Change example from below to:
user - username
PASS - password of the user
organization - owner of the project (you can find it in bitbucket url to your project)
project - your project name

"dependencies&…

Book Review: The Corporation by Joel Bakan

Book by Joel Bakan is on the list of Bret Victor recommended books so some time ago I put it on my read later list. My colleague bought one recently so I was eager to borrow it.

I think that book could be better, especially shorter as chapters 3 and 4 were not so great. Fortunately I think that I learned a lot about history of corporations. Now I know how they are financed and how they work.

The book is a couple of years old so it is interesting to see how corporations evolved from that time. A couple of months ago I have read interesting article about Tim Cook plans for Apple http://gadgets.ndtv.com/others/news/angry-tim-cook-tells-apple-investor-to-get-out-of-this-stock-489936. Back then I had no idea what that meant. Now I have much bigger context to think about it, I would say that alone makes up for the small flaws of the book.

Must read for everyone working for any kind of corporation.

Rating: 7/10

Book Review: The Well of Ascension by Brandon Sanderson (Mistborn #2)

Second book from the Mistborn series. It is better than the first one for sure. I am really eager to start the third one as soon as possible :)

Book is gripping. I had a big problem doing anything else while reading it. Maybe before starting the third book I should finish "Corporation".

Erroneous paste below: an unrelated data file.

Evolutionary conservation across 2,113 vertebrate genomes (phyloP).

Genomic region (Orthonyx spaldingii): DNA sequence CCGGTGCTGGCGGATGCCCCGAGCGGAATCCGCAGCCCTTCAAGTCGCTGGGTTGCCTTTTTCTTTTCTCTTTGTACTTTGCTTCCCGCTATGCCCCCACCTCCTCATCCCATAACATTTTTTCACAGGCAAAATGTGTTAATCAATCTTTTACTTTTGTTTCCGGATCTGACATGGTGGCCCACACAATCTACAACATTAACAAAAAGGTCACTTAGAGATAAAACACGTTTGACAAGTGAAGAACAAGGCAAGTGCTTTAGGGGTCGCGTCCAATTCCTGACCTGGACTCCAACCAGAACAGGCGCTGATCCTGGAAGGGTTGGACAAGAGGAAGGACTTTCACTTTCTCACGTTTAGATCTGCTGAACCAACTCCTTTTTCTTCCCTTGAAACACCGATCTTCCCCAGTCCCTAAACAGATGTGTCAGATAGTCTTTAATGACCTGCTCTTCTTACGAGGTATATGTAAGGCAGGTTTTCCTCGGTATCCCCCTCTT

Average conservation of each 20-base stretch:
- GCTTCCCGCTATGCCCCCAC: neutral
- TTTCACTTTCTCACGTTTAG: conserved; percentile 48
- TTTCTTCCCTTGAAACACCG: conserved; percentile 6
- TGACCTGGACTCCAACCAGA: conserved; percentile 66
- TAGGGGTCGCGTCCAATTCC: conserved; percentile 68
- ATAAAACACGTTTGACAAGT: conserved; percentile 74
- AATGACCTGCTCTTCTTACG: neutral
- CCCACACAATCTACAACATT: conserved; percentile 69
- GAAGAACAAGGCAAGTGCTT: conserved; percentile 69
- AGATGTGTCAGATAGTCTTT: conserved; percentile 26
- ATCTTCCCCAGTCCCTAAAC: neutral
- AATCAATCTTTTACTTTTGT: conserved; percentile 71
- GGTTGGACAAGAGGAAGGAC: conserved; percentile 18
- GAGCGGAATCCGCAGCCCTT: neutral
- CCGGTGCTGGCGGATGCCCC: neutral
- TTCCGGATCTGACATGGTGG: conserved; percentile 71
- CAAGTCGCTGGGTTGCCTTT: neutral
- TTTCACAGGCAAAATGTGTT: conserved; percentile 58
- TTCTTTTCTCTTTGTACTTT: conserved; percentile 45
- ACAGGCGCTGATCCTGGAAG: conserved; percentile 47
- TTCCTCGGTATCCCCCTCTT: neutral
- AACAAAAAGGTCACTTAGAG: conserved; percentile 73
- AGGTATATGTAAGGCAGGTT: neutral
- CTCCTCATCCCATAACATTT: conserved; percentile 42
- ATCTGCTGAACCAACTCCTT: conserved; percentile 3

Rating: 9/10

Book Review: Mistborn by Brandon Sanderson (Book 1)

First book of the series with the same title. Really good fantasy, more dynamic than The Words of Radiance and maybe a little less epic in scale of the world but still impressive and gripping.
Magic reminded me of the one in The Stormlight Archive series, do not get me wrong I see similarities but it is also much more complicated. I really like reading about magic in fantasy so learning more about magic of Mistborn was great.

Fortunately at the end we can see a glimpse of new threat so I hope to read second book soon.

Rating: 8/10

Book Review: Praktyczna improwizacja. Jak techniki improwizacji mogą usprawnić każdy aspekt Twojego życia by Michał Mącznik, Artur Król

Authors themselves described this book as translated to Polish and more focused on practice version of Impro by Keith Johnstone. I do not think there is much worth in reviewing it beside simple rating, so I will try to make this post more about improvisation so that you can pick a book in your favourite language.

Most important three things from the book about impro are: Taking Offers, Not Blocking and Being Aware of Status.

Taking Offers - Like in "Yes Man", taking offers sacrifices safety of habits and everyday life for a chance of more exciting things to do.